By Michael Gallagher
This rather provocative title is intended to raise the issue of just what end it’s hoped will be served by political reform.
Possible ends could be classed as process-oriented or outcome-oriented. Regarding the former, having a political system that is more transparent and participatory is worth trying to achieve in its own right, regardless of whether anything actually changes ‘on the ground’. The fact there was very little talk of political reform while the economy was (or seemed to be) booming might suggest that, while process considerations no doubt play some part in the minds of reformers, for most these are a secondary consideration, and they are either seen as not important or as important primarily because it is hoped they will lead to better outcomes.
The outcome-oriented arguments for reform suggest, or hope, that if the political system had been reformed ten years ago the country would not now be in its current difficult economic position. The economic crisis leads many to assume that there must be something fundamentally wrong with the political system – otherwise, how could things have gone so wrong? For a few, apocalyptically, the economic crisis betokens a rotten and corrupt political system.
But attempting to identify cause and effect between political system and economic mismanagement is not so easy. The economic mismanagement occurred primarily between 2001 and 2008, when the banks were allowed to borrow heavily abroad so that in turn they could lend money to property developers to purchase buildings or land whose value was artificially high and was to collapse at the end of the decade, leaving the banks unable to collect the loans they had given out and thus unable to pay back the loans they had taken out. Meanwhile, government entered into spending commitments predicated upon property-related taxes remaining at their high levels, leaving a huge budget deficit once these taxes dried up. Government also devised a whole range of tax breaks and incentives to encourage the building of dwellings (especially apartments) and hotels, leading to the current spate of ghost estates and zombie hotels.
With hindsight, it’s all so obvious what errors were made. Government showed no awareness of the shaky foundations upon which its spending plans were based or of the total inadequacy of the regulatory regime, if it can even be called that, that it had put in place supposedly to ensure that what happened could not possibly happen. But what changes to the political system might have prevented this?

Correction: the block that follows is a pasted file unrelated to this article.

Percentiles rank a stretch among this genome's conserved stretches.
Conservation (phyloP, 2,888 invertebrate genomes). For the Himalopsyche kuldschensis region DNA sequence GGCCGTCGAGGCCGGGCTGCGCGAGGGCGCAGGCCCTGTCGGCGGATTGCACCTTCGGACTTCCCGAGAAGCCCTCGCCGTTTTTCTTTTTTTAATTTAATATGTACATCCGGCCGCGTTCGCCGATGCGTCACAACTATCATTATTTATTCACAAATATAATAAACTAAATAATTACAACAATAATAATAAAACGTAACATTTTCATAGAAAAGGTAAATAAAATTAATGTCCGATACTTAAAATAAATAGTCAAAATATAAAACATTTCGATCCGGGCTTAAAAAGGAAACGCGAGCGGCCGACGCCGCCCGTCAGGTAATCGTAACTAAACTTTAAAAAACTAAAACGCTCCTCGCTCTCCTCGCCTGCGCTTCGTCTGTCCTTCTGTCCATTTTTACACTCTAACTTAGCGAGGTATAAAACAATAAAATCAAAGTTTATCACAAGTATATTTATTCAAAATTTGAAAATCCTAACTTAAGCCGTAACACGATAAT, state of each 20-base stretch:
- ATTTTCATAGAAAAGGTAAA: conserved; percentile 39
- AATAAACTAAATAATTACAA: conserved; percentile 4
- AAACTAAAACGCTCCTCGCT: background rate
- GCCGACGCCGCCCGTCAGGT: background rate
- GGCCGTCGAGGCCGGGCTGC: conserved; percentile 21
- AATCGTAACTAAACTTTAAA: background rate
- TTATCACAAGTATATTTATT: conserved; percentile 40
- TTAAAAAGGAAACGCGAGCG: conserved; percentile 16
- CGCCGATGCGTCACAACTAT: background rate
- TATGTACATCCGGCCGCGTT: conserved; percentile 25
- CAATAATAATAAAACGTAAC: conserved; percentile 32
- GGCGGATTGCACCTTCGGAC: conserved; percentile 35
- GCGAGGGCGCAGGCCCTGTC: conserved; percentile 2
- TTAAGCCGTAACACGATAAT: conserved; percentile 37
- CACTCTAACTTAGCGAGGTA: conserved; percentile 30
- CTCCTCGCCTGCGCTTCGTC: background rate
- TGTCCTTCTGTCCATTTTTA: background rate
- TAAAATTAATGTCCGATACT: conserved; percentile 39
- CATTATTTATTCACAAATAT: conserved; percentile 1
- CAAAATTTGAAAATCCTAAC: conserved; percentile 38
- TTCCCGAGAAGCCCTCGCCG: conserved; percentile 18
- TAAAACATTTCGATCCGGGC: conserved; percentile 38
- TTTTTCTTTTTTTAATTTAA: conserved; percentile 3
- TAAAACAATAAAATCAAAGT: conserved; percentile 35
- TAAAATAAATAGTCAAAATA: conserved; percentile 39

Most of the changes discussed so far on this site don’t seem to carry the potential to have had much bearing on any of this.
No-one in any country expects MPs to spot a macro-economic problem that no-one else has noticed. MPs are rarely economic experts in their own right, but they are usually quick to pick up on concerns being expressed by those who are experts, whether in the state machinery or an academic or journalistic commentator. If the real experts had been loudly expressing concerns in the 2001–08 that economic policy was leading inexorably to crisis, TDs would have picked this up. If the Financial Regulator, the Central Bank, the civil servants at the Department of Finance, and independent (academic and journalistic) commentators had been shouting from the rooftops about the wrong track along which the economy was heading, and TDs had been too immersed in their constituency work to notice, then it would be reasonable to start thinking of ways in which to reduce TDs’ constituency focus. But, with a few exceptions among the commentariat, that wasn’t the case. And while other reforms, including many discussed elsewhere on this site, could be seen as likely to result in improvements to policy, there seems no reason to think that, with one exception, they would have prevented the economic debacle.
The one area where it seems that a reform could have made a difference lies in the area of party finance. Fianna Fáil, as the main government party of the period, was a large-scale recipient of financial donations from companies involved in building and property development. Without alleging anything nefarious, it is asking a lot to imagine that the party’s heavy reliance on finance from this sector, and its promotion and facilitation of policies sought by the sector, are unrelated.
This might suggest that a thorough reform – and the word ‘reform’ might be inadequate to sum up what is needed – of party finance should be a priority. This goes beyond simply banning corporate donations, because there is little substantial difference between a property developer donating heavily through a company or as an individual – it’s not clear what is achieved by banning the former while permitting the latter. It would require the banning of all donations over a very small amount – around €100, say – and the expansion of state finance to fill the gap. Giving more public money to parties at a time of cutbacks would not be popular, to say the least, but that is one of the paradoxes of state financing of political parties: when it is most needed, public resistance is highest. The cost of such a party finance regime over the past ten years, had one been in place, would be a minute fraction of the current cost of bailing out the banks.